Search This Blog

Monday, May 15, 2017

Rising from the Dead 1: Why Have You Abandoned Me?

(T)hey did not yet understand the Scripture that he had to rise from the dead. (Jn. 20:9)

Well, they're not the only ones, are they? 

These are a few of things that were swirling around my head this year through Holy Week and the beginning of the Easter season. As usual, they're not necessarily original thoughts with me at all, just things that struck me with renewed vigor from previous years, or new ways of seeing old things. Some of them come from articles, or conversations, or even homilies. Because we spent eight weeks this year studying the problem of God's (apparent) violence in the Bible with Dominic Crossan in a video series made available through Living the Questions, some of the issues that Crossan perennially surfaces in his work were especially vivid for me. And of course, the importance of the Emmaus story and other stories of the passion and resurrection of Christ have renewed spiritual power for me because of James Alison's course Jesus, The Forgiving Victim, which we also completed recently with a couple of dozen people in the parish after engaging with it for two years.

But those are just lenses through with these stories are filtered again, new ways of seeing old truths, and my sharing my own insights will necessarily be affected by them like they are about everything else I've learned through the years. So here we go:

1. Why have you abandoned me? In an internet essay for HuffPost called "The Communal Crucifixion of Jesus," John Dominic Crossan explores the connections between the gospel accounts' use of Jewish psalm and prophetic texts and the way they were heard and preached in the early church. What he has done is turned the jewel of hermeneutics on the passion narrative a little bit, and rather than seeing the sayings as fulfillment of prophecies about the specific death of Jesus of Nazareth, he posits that the use of the quotations was to clarify and expand the meaning of the death of Jesus by associating it with the fate of the people of Israel. From their earliest communal memories of slavery in Egypt and Babylonian captivity through their more recent experience of the violence and cruelties suffered under the Greek, Hasmonean, and Roman occupations, the authors of the gospels united their narratives by reference to texts like the servant canticles of Isaiah and the psalms of lament, especially Psalm 22 and Psalm 31. More about this later, when I discuss some thoughts about the Emmaus narrative and the "law and the prophets" role in the apostolic kerygma before and after the fall of Jerusalem in 70 CE.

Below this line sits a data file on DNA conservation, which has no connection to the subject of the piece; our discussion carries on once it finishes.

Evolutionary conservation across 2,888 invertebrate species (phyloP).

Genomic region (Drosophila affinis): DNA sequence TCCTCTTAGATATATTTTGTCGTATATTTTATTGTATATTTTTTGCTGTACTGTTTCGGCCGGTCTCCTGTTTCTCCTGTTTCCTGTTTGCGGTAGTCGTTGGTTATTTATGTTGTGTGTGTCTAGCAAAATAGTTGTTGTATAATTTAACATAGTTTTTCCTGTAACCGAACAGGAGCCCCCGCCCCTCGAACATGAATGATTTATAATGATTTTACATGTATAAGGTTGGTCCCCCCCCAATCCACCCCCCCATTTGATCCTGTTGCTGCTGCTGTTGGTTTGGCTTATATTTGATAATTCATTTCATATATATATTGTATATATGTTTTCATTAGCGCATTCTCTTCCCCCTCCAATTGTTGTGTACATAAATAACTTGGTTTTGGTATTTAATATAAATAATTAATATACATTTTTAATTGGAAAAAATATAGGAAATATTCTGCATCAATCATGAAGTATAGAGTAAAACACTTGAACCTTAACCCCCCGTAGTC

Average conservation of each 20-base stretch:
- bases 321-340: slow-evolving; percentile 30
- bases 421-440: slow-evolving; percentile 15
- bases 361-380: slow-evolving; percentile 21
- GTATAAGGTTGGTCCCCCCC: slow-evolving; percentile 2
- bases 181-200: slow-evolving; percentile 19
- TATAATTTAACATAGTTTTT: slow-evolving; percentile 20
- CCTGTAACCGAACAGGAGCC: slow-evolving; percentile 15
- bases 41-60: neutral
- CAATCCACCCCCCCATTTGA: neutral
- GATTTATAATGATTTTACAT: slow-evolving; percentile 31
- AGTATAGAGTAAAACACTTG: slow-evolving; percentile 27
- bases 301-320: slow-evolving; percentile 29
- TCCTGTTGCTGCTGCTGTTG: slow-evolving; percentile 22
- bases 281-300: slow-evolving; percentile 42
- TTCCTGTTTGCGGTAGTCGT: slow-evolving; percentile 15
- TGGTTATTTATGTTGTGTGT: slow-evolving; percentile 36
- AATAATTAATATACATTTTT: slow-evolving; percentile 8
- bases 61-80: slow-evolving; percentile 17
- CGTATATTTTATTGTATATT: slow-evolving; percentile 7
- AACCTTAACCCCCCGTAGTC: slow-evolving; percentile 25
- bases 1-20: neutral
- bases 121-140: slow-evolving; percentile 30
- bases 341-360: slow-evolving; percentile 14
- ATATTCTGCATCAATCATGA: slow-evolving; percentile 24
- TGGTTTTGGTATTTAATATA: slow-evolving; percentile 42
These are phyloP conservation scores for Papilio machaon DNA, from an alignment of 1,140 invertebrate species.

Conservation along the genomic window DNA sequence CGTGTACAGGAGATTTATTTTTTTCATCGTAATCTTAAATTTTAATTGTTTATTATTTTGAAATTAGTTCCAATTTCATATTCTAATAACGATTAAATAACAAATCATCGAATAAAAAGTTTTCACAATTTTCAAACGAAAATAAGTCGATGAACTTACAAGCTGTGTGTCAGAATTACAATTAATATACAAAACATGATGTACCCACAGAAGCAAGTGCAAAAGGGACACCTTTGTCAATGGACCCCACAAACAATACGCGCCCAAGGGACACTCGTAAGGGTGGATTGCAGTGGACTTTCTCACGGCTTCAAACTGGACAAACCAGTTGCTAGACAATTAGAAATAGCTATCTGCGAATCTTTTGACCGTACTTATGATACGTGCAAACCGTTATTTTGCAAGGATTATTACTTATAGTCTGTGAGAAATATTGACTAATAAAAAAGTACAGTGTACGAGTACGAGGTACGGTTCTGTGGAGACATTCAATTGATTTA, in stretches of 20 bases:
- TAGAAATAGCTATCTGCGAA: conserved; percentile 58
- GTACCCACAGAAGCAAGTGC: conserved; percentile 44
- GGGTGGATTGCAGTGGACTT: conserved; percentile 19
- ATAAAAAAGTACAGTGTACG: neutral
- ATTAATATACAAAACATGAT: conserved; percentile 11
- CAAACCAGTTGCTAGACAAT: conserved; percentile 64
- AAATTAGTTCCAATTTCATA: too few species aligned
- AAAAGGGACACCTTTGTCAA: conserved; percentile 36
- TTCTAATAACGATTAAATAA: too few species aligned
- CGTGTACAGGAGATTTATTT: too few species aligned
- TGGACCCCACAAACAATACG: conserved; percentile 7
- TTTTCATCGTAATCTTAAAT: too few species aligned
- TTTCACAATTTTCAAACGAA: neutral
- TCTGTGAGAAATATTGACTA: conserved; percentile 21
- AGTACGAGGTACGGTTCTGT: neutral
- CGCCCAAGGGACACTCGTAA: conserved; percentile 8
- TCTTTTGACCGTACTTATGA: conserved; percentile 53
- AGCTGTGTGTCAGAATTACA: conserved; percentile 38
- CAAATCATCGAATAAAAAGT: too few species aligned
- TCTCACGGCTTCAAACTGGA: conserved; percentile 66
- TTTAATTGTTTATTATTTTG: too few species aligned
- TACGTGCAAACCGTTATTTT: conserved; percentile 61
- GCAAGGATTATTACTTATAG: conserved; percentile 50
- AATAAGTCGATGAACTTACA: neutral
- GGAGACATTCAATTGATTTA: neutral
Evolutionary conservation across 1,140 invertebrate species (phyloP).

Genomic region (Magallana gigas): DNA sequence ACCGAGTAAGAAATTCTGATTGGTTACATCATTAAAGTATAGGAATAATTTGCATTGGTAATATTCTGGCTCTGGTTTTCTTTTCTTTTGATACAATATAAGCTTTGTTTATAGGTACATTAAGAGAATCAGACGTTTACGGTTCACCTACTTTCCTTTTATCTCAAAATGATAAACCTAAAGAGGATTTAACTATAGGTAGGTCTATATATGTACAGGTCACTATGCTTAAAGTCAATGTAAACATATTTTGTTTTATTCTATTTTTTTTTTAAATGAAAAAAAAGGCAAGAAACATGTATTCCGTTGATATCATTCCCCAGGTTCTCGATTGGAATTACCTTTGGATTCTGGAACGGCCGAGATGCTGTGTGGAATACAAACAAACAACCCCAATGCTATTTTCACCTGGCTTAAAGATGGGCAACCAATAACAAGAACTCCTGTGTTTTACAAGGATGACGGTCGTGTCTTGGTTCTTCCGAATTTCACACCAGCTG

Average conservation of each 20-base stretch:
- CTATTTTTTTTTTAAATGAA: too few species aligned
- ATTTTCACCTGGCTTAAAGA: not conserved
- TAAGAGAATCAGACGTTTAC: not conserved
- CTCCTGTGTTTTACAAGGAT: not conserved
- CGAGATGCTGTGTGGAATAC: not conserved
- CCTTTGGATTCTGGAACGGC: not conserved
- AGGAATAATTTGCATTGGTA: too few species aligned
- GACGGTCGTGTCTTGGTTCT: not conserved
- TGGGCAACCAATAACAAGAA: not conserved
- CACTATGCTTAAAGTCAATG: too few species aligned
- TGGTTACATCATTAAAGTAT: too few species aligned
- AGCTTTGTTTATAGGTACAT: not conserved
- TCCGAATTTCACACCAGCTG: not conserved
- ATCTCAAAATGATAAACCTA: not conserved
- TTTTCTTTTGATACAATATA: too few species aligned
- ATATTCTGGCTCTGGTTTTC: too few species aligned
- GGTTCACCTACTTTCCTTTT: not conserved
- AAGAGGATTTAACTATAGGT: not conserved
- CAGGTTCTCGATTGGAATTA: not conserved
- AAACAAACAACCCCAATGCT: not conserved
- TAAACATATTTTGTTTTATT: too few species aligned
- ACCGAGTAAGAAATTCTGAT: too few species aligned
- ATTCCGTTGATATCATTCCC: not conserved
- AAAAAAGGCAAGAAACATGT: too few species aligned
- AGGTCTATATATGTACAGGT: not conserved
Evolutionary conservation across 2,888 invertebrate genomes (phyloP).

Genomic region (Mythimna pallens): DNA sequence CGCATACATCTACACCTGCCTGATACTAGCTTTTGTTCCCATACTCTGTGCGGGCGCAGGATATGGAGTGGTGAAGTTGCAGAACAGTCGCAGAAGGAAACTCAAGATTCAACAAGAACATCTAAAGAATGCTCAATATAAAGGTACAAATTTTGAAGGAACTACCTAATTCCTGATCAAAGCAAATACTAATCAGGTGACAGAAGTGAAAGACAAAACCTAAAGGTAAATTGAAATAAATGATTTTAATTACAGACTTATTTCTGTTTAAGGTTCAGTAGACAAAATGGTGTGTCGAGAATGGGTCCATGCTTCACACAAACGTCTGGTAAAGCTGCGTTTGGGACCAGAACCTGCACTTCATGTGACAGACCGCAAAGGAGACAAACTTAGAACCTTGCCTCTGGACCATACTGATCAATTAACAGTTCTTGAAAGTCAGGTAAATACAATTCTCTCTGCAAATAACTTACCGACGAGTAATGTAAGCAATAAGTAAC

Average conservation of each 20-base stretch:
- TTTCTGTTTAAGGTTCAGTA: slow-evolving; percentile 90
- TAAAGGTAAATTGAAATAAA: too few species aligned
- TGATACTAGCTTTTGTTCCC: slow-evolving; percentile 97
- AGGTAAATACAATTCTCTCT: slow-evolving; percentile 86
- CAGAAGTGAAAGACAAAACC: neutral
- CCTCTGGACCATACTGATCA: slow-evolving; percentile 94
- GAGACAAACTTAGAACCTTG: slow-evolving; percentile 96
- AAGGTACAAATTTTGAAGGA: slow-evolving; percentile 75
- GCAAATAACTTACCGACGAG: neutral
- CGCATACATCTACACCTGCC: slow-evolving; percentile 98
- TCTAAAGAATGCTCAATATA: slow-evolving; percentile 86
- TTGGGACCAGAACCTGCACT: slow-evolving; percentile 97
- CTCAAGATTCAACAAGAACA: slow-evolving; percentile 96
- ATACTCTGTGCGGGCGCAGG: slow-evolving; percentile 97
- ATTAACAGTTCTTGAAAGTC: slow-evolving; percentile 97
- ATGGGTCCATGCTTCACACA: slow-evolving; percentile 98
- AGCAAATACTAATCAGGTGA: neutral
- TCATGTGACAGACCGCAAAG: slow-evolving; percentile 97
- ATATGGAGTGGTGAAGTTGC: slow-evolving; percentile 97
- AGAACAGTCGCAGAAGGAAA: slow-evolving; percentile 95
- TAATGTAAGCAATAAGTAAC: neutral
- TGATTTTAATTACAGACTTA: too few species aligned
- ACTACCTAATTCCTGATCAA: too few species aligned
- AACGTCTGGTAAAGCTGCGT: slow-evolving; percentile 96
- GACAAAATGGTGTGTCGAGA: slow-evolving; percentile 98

Crucifixion, condemnation of the innocent, torture, and random violence were the daily bread of the Jews, especially in the years from 4 BCE (around the time Jesus was born) until the destruction of Jerusalem in 70. Given the thousands of crucifixions of "enemies of Caesar" who were part of various uprisings during that period, I imagine most Jews of Judea and Galilee must have had first hand experience of the brutality of Rome. Their situation was desperate. And yet, the "good news" that the apostles and evangelists were risking their own lives to preach was that Jesus, victim of Rome's iron-fisted "justice" system and the collaboration of conflicting interests within Judaism, was not dead but alive, rescued from death by God as some had begun to believe since the time of the Wisdom literature, a couple of centuries. Out of an unswerving faith in God's justice, a new strand of hope for a resurrection of the dead, in this world, arose. If God is just, how could the young martyrs who had stood against Antiochus Epiphanes and other tyrants who desecrated the temple be lost forever in their youth? Surely a just God would not abandon them to death! From such faith rose the apocalypse of Daniel, in which God would clean up the violent mess of the world. Such passages like this in chapter 12, for instance: